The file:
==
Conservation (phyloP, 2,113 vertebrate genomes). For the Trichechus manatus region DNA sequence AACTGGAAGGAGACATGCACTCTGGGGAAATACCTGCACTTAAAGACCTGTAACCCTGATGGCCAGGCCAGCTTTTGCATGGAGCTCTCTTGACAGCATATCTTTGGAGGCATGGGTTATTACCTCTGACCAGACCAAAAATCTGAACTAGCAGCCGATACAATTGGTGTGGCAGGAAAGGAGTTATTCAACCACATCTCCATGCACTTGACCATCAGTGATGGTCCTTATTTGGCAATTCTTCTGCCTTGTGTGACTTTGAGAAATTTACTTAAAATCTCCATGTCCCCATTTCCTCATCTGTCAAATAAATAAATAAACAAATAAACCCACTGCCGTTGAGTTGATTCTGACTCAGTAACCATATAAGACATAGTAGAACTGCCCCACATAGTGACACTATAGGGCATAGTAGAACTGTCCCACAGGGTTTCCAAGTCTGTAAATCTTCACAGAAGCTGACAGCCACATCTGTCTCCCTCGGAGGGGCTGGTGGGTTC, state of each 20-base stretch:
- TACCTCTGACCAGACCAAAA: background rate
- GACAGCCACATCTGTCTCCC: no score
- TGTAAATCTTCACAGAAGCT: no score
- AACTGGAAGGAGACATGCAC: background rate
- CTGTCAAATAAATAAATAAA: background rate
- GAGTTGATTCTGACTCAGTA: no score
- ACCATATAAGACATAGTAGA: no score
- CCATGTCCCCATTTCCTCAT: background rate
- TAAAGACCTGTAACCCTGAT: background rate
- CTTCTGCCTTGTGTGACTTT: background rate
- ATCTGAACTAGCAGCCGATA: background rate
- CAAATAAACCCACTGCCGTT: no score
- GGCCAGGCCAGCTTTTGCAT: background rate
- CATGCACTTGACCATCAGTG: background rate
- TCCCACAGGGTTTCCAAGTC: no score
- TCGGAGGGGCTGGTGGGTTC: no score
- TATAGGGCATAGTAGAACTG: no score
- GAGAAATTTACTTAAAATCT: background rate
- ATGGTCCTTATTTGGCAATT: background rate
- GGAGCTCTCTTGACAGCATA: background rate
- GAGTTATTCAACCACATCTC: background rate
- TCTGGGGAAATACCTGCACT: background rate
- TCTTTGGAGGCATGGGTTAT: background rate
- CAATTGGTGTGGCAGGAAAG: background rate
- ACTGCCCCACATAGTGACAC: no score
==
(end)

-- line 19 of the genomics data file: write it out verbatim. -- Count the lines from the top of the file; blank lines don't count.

- GAGAAATTTACTTAAAATCT: background rate